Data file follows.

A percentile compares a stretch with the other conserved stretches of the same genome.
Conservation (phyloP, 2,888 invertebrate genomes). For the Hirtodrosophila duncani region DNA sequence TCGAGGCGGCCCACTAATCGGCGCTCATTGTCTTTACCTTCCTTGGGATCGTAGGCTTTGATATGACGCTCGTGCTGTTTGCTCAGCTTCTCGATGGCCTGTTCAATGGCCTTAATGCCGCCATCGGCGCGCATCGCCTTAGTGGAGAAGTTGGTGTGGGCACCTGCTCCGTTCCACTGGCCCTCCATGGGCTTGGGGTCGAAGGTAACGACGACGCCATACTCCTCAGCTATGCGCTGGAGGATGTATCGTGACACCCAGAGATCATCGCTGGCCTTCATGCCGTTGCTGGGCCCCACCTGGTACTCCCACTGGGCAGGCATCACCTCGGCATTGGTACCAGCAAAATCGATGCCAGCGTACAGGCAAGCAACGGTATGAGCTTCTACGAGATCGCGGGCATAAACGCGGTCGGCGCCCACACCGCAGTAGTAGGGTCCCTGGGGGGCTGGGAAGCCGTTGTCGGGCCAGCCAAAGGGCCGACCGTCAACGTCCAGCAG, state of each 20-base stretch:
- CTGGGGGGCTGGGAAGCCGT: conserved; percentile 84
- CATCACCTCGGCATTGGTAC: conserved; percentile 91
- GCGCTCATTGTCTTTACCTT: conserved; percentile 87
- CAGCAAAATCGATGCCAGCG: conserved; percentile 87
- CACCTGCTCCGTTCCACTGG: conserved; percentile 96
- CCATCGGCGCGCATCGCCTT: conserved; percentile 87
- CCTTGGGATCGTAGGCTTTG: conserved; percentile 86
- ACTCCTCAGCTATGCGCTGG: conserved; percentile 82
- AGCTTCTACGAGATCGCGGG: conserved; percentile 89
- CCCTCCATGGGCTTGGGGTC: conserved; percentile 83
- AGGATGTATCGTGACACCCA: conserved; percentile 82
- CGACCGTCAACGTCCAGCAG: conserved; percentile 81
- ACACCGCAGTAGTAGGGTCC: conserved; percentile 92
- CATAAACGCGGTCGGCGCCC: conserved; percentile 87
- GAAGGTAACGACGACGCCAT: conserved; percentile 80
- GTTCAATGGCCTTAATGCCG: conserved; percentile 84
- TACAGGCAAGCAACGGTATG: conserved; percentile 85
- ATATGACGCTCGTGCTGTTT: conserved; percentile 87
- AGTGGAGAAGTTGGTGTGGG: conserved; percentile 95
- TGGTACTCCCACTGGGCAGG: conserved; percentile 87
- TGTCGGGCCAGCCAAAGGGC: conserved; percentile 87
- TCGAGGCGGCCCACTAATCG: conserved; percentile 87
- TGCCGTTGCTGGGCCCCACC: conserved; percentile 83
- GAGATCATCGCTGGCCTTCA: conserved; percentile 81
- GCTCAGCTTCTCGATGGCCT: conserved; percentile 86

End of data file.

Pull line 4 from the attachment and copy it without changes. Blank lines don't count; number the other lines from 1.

- CATCACCTCGGCATTGGTAC: conserved; percentile 91